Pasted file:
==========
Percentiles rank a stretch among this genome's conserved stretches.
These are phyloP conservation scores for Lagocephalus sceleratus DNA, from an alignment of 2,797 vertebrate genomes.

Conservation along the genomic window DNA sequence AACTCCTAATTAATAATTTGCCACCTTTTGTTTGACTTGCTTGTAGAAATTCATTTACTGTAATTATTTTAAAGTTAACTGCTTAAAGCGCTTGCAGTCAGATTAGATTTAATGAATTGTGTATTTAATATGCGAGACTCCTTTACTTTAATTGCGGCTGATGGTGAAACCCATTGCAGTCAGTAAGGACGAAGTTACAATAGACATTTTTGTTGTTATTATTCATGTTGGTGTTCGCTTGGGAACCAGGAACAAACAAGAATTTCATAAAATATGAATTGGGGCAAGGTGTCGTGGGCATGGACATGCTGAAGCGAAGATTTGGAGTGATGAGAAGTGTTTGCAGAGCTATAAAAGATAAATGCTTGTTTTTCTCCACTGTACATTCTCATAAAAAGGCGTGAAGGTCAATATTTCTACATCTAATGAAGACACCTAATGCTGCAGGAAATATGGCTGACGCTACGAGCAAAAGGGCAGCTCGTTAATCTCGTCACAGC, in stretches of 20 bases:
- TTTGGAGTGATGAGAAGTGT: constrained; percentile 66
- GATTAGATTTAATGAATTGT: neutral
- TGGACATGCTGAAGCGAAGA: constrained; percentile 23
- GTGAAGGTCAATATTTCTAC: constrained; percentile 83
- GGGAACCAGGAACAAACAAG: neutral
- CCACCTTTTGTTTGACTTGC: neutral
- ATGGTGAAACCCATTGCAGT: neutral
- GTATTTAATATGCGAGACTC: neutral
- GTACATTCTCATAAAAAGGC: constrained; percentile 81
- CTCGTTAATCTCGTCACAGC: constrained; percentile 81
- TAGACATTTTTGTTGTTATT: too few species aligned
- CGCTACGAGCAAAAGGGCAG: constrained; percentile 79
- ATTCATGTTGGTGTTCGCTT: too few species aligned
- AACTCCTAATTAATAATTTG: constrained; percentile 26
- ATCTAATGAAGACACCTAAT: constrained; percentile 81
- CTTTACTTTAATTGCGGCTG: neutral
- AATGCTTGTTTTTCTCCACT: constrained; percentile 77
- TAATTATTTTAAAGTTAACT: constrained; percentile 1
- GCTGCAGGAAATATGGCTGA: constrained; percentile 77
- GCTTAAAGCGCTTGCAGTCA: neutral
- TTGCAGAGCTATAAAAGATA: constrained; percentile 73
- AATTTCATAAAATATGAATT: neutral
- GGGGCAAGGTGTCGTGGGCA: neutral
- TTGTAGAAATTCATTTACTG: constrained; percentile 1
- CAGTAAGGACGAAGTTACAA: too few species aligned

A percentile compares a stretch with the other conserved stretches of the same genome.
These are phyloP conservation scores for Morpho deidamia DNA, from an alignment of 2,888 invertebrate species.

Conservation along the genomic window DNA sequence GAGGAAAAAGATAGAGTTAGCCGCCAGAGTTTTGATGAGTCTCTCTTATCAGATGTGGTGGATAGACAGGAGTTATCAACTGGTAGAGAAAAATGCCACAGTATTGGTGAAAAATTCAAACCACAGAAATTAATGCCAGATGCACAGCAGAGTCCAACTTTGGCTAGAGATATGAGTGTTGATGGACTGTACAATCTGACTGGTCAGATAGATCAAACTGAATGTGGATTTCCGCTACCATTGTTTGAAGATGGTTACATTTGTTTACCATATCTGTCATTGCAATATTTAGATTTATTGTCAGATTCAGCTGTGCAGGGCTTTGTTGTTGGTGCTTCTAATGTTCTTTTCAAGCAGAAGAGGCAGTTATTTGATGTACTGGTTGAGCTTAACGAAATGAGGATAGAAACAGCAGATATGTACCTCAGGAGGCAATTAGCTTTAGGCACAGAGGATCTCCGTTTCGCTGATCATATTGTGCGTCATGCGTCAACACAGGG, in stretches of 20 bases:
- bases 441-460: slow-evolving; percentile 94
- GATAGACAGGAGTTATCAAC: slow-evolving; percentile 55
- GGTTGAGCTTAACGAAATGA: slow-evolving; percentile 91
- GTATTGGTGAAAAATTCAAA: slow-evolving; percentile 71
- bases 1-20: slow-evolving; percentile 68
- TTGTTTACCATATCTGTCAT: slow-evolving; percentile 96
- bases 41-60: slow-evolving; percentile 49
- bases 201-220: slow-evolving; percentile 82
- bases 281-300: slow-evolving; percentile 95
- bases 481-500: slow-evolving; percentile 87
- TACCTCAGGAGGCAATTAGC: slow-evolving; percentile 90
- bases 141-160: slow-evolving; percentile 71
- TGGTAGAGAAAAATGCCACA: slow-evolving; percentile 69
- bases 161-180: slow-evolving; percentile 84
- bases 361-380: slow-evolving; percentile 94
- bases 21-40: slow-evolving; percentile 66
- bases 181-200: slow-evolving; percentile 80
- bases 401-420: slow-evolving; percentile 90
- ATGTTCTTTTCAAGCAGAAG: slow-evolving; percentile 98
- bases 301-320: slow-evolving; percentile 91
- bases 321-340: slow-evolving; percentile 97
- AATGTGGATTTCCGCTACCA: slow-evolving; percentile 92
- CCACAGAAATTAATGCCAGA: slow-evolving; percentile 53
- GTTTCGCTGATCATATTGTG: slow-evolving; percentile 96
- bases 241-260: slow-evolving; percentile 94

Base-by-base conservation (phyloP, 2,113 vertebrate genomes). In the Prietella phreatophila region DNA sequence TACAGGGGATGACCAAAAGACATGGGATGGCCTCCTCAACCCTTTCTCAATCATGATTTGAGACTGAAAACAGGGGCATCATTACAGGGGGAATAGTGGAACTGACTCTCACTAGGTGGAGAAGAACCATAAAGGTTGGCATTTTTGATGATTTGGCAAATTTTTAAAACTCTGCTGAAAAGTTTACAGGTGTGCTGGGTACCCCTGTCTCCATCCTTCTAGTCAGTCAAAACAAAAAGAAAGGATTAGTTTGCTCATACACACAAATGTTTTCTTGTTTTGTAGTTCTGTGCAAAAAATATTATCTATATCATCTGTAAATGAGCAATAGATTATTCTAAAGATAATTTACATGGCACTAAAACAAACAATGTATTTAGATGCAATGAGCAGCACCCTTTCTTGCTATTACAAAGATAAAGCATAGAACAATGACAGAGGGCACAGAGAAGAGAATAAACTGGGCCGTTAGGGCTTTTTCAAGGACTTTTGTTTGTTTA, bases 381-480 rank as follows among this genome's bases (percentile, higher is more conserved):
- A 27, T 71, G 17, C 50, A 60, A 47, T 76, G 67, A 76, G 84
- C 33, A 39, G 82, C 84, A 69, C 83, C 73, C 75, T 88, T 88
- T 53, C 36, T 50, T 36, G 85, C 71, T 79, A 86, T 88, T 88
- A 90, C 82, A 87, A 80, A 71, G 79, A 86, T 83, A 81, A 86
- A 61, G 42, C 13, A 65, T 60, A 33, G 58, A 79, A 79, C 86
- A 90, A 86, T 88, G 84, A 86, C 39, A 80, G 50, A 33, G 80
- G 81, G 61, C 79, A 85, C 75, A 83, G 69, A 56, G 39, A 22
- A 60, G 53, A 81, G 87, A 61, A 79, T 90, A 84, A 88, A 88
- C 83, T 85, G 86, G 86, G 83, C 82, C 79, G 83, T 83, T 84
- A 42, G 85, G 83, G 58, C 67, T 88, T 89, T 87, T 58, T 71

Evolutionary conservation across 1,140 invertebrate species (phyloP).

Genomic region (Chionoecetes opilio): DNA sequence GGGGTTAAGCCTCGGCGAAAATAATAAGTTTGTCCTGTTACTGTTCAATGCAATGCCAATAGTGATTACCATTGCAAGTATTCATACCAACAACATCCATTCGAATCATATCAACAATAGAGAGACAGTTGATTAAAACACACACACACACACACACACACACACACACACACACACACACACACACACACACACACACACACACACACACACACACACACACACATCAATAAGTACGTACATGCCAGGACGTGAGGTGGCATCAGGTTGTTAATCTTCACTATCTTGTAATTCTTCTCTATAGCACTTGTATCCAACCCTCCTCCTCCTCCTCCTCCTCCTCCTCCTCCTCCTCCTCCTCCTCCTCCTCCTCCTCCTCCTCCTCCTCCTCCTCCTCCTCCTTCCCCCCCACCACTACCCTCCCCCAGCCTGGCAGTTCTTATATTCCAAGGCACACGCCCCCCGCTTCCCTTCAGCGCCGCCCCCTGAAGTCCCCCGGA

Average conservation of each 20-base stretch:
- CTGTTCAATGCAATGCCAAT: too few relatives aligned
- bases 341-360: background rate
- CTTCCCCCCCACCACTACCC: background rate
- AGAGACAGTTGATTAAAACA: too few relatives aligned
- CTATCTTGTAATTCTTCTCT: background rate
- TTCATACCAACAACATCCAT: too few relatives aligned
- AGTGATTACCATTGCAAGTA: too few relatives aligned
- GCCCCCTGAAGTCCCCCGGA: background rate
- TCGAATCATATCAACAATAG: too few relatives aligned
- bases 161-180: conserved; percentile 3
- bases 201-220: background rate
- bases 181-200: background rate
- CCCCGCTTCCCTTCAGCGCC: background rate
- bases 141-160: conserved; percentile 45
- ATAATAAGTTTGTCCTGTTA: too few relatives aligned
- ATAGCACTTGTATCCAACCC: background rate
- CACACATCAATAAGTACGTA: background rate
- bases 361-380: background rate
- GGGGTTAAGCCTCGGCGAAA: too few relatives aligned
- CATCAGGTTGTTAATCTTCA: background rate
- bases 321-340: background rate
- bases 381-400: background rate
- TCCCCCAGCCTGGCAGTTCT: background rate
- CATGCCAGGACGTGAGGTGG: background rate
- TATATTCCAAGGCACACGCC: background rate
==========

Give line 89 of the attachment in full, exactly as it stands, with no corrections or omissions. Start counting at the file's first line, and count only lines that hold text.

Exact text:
- GGGGTTAAGCCTCGGCGAAA: too few relatives aligned